What are the Exceptions for Pay Inequities?  Although the Law’s prohibition on unequal compensation based on gender is quite comprehensive, it does contain critical exceptions for pay inequities that were unavailable under the previous version of MEPA.  Under the updated MEPA, an employer is not liable if it can demonstrate that pay differentials are based on: (1) a bona fide seniority system (provided that time spent on a pregnancy-related leave or protected parental, family or medical leave shall not reduce an employee’s seniority); (2) a bona fide merit system; (3) a bona fide productivity system (such as quantity or quality of production or sales); (4) the geographic location in which a job is performed; (5) education, training or experience, to the extent such factors are reasonably related to the particular job in question and consistent with business necessity; or (6) travel, if the travel is a regular and necessary condition of the particular job.

The Guidance explains that a pay difference will only be permissible under MEPA if the entire difference is justified by one of the above factors, or by a combination of those factors.  MEPA does not recognize any other valid reasons for variations in pay between men and women performing comparable work.  Moreover, an intent to discriminate based on gender is not required to establish liability under the law.

The Guidance goes on to define “bona fide” seniority, merit and productivity systems, noting that a “system” is a plan, policy or practice that is predetermined or predefined, used by managers to make compensation decisions and uniformly applied in good faith without regard to gender:

  • A “bona fide” seniority system is defined as a system that recognizes and compensates employees based on length of service with the employer, excluding time spent on leave due to pregnancy-related conditions and protected parental, family and medical leave (e. leave taken pursuant to the FMLA, the MA Parental Leave Act, the MA Pregnant Workers Fairness Act, the MA Small Necessities Leave Act and the MA Domestic Violence Leave Law).
  • A “bona fide” merit system is defined as a system that provides for variations in pay based upon employee performance as measured through legitimate, job-related criteria (e. annual performance ratings are takin into account in setting salaries for the following year).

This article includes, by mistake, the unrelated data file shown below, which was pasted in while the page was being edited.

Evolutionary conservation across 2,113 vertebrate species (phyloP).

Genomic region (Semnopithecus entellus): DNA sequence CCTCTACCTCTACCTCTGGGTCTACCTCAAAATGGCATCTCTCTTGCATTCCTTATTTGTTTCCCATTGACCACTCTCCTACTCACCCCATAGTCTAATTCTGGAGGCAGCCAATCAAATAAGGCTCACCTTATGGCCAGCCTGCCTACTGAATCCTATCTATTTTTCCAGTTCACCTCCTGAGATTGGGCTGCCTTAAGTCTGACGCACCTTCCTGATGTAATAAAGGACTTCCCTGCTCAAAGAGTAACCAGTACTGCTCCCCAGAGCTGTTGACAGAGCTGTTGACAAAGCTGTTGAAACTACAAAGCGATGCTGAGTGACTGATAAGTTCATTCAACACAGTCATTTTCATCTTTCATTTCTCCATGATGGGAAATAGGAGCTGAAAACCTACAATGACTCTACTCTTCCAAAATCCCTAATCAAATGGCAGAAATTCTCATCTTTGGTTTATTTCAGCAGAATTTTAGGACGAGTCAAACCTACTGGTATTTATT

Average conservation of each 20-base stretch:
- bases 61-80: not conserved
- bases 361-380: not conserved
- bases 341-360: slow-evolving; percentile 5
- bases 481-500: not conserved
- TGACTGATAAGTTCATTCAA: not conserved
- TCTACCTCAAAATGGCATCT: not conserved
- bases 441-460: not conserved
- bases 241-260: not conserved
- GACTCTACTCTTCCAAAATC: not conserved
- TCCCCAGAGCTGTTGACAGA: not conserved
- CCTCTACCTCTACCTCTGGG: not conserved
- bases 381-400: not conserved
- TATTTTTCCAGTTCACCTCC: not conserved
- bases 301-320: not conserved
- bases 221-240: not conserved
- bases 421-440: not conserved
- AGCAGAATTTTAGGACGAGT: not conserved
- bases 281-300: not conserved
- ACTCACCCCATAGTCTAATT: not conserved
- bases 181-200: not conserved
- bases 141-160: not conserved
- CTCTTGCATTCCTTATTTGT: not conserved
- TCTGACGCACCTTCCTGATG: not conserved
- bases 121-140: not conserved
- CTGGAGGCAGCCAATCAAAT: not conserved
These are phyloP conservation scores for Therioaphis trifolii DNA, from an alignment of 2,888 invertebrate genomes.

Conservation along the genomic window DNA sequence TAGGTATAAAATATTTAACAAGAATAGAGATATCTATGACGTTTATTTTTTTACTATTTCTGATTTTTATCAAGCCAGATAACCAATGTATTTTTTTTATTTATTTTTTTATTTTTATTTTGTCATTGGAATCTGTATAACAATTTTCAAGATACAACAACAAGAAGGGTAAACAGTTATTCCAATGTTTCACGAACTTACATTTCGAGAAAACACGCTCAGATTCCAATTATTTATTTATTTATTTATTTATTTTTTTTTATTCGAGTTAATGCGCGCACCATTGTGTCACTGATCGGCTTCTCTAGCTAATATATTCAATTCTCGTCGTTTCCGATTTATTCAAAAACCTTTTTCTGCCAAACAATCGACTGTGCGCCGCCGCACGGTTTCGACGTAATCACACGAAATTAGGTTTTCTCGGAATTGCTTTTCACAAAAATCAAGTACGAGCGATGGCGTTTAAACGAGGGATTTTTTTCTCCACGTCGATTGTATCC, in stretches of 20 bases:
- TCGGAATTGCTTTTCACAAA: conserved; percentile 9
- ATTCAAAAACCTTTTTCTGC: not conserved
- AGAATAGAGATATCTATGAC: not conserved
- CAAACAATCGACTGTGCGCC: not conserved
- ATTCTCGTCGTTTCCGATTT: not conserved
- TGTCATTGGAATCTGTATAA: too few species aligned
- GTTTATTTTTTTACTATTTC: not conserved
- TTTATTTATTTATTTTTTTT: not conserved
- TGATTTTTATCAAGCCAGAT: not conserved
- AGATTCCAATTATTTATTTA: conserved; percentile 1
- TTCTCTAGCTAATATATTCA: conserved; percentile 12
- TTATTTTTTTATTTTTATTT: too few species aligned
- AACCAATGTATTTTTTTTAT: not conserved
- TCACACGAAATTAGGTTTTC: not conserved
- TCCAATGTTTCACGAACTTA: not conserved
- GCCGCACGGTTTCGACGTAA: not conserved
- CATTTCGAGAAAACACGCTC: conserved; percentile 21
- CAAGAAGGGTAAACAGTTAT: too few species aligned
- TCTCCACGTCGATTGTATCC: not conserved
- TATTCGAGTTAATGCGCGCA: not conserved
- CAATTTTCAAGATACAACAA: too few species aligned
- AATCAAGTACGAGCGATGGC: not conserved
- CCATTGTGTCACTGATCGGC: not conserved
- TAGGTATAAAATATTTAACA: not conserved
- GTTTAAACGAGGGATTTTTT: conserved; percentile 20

• A “bona fide” productivity system is defined as a system that measure earnings by quantity or quality of production, sales or revenue in a uniform, reasonably objective fashion (e. piecemeal pay, commissions, etc.).

In addition, the Guidance states that neither changes in a particular labor market nor “other market forces” are included among the valid reasons for variations in pay set forth in the statute.

Tip: Employers will be well-served to review job descriptions (including required skills and education) to ensure that they accurately reflect the actual jobs. In addition, employers should review any written policies relating to seniority, merit-based or productivity-related compensation and ensure that they comply with the Law.

Inquiries relating to Salary History Prohibited.  The Law makes clear that employees’ salary histories are not a defense to liability.  Indeed, when the updated MEPA goes into effect in July 2018, Massachusetts will become the first state to ban employers from asking job applicants about their salary history prior to making a job offer. Importantly, the Law prohibits employers from seeking salary/wage history from a prospective employee on their own or through an agent (like a recruiter or headhunter). Employers may still inquire about a prospective employee’s salary requirements or expectations, though employers should proceed with caution when asking such questions to ensure they are not framed in a way intended to elicit about the applicant’s salary history.

The Guidance references two very limited situations in which an employer may seek salary history information: (1) to confirm wage or salary history information voluntarily shared by the prospective employee (which should be documented by the employer at the time the information is voluntarily shared) or (2) after an offer of employment – with compensation – has been made to the prospective employee.

Tip: Employers, at a minimum, should review their job application forms and other similar documentation to eliminate any questions concerning the applicant’s salary history. Employers should also train their Human Resources or hiring personnel (including recruiters and headhunters) so that they are aware of this new restriction and do not violate it during the interview process.

Restrictions on Discussing Wages Prohibited. Additionally, under the Law, employers may not prohibit employees from disclosing or discussing their wages, benefits or other compensation, and the Law further prohibits retaliation against any employee who exercises his or her rights under the law. According to the Guidance, an employer may still prohibit Human Resources employees, supervisors and other employees whose job responsibilities give them access to other employees’ compensation information from discussing such other employees’ wages (unless such wages are a public record), but these categories of employees may not be prohibited from discussing or disclosing their own wages. Employers may not enter into agreements with employees preventing them from disclosing their wages and, thus, an employer cannot require – via offer letter, handbook, employment contract, non-disclosure agreement or otherwise – that an employee keep his or her wages confidential.

Tip: Employers should ensure that employee handbooks and other policies do not have language that either explicitly or implicitly prohibits employees from discussing their wages, benefits, or other compensation.